WEP Encryption Mechanism

WEP Encryption Mechanism

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Which encryption mechanism is used in WEP?



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WEP, which stands for Wired Equivalent Privacy, is a security protocol used to protect wireless networks. It was introduced as the first security protocol for Wi-Fi networks, but it is now considered obsolete and insecure due to several vulnerabilities that have been discovered.

WEP uses RC4 (Rivest Cipher 4) encryption mechanism to encrypt data. RC4 is a stream cipher, which means that it encrypts data one byte at a time. It uses a secret key to generate a stream of pseudo-random bytes, which are then XORed with the plaintext to produce ciphertext.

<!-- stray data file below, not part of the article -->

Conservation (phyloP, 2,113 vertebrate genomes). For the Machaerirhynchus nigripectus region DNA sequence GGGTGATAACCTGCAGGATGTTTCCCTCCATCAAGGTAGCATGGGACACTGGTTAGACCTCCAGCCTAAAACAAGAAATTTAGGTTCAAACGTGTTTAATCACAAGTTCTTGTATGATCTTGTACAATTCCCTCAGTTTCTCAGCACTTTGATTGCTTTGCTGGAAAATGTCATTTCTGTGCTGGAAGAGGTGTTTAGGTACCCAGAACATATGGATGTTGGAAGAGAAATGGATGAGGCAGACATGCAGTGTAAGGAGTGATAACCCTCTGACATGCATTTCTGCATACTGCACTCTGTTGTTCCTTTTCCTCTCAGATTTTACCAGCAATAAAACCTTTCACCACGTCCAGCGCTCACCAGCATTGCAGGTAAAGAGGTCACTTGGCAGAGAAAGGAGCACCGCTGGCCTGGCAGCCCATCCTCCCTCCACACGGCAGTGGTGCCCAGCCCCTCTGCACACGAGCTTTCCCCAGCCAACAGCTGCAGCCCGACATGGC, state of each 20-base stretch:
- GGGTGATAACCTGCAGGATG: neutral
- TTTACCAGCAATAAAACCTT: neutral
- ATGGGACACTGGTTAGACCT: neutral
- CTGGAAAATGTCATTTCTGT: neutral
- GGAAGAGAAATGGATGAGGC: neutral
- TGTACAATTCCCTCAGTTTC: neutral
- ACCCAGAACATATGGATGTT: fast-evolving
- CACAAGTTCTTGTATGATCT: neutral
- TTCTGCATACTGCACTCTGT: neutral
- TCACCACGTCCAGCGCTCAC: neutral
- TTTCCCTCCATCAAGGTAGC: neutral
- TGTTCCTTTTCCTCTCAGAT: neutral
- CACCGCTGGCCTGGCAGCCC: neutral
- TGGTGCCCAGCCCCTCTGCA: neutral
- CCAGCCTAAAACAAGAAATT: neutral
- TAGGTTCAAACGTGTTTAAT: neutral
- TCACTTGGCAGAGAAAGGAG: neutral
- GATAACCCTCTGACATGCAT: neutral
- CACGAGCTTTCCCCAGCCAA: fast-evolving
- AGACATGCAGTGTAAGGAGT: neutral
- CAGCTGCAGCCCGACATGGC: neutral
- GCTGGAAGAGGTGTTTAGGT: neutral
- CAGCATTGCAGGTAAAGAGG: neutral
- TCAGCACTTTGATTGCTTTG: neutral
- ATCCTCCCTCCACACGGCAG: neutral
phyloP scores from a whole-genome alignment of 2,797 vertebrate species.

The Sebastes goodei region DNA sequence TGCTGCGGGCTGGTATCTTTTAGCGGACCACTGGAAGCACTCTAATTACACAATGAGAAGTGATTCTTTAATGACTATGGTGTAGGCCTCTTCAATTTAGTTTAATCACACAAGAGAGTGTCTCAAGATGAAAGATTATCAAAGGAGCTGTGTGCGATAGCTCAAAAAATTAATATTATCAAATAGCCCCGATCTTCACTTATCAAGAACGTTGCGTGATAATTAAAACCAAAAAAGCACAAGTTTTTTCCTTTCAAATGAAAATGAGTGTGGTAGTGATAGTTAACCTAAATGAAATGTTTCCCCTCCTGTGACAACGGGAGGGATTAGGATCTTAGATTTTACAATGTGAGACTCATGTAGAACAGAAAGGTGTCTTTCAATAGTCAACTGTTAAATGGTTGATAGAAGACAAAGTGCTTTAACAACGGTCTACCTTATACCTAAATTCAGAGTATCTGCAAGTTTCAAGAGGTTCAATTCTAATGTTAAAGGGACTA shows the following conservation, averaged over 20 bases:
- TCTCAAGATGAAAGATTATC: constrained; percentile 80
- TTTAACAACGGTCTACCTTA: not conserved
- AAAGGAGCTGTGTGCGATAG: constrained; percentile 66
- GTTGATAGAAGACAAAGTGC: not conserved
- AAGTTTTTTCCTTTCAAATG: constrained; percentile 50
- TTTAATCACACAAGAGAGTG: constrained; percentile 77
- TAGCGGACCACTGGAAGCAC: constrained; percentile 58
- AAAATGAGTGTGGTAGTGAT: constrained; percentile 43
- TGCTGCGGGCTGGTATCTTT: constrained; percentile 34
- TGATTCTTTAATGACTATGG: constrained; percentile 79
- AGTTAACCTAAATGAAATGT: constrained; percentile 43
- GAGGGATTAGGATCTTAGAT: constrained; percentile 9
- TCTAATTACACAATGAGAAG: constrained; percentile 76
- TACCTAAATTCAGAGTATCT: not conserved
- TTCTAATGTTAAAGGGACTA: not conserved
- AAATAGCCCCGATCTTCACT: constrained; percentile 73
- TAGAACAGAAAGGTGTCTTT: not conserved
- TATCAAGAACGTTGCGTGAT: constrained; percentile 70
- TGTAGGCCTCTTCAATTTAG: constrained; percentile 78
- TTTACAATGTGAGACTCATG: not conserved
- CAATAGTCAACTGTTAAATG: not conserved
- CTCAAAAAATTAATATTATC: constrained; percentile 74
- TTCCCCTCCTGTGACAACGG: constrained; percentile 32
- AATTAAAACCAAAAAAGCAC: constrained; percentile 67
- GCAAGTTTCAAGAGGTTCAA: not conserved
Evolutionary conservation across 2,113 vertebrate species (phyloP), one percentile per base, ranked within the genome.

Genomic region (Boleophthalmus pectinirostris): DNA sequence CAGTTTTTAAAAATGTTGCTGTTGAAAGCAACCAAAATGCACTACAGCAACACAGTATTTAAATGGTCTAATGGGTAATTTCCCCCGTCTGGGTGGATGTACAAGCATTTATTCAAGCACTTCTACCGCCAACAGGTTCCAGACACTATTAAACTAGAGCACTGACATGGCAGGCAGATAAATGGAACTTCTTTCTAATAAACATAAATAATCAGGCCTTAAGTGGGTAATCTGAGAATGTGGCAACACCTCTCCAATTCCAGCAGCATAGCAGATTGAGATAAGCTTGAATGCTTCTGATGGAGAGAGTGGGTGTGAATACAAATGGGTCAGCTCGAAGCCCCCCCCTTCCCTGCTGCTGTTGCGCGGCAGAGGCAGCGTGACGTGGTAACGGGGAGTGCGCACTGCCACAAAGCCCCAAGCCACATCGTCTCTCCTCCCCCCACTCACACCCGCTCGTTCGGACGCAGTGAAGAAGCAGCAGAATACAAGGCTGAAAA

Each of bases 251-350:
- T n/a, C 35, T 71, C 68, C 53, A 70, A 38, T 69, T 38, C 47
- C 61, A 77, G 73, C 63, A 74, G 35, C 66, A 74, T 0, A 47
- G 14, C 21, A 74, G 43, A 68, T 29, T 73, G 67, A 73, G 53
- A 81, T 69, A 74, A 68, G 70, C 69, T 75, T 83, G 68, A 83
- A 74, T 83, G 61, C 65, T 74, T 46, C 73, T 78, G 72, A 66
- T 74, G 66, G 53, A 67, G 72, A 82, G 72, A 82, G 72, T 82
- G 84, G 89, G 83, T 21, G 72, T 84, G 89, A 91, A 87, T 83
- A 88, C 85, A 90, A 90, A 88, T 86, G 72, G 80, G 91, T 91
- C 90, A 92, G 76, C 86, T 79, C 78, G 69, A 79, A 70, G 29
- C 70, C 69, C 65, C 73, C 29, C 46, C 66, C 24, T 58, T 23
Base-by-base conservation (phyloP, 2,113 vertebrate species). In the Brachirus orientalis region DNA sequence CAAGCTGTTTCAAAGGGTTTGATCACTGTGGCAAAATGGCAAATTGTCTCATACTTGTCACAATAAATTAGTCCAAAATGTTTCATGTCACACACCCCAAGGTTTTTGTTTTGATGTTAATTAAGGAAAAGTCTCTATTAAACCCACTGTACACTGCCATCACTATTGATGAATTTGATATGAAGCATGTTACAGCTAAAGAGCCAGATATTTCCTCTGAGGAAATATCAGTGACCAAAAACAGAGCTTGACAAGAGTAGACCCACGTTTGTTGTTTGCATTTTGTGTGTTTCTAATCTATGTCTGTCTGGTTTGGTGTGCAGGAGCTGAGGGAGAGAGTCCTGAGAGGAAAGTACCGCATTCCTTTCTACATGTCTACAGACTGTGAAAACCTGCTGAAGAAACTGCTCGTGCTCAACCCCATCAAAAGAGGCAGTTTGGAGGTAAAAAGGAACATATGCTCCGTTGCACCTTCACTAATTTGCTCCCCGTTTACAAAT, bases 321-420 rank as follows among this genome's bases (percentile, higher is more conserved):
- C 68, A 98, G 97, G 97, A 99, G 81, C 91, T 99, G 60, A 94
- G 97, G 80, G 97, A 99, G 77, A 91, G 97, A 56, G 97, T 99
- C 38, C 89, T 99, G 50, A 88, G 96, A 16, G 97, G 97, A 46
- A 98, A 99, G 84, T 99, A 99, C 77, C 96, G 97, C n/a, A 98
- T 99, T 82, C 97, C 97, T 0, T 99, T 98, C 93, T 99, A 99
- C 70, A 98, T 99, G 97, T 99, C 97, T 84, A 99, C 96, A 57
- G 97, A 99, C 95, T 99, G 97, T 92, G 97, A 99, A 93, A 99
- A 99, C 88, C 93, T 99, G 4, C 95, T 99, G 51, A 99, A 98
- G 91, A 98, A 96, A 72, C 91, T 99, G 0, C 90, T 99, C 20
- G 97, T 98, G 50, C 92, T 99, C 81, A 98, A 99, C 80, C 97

RC4 was initially developed by RSA Security in 1987, and it was kept as a trade secret until it was leaked in 1994. Despite its vulnerabilities and weaknesses, RC4 remained widely used in various applications, including WEP, until it was officially deprecated by the Internet Engineering Task Force (IETF) in 2015.

In summary, the encryption mechanism used in WEP is RC4.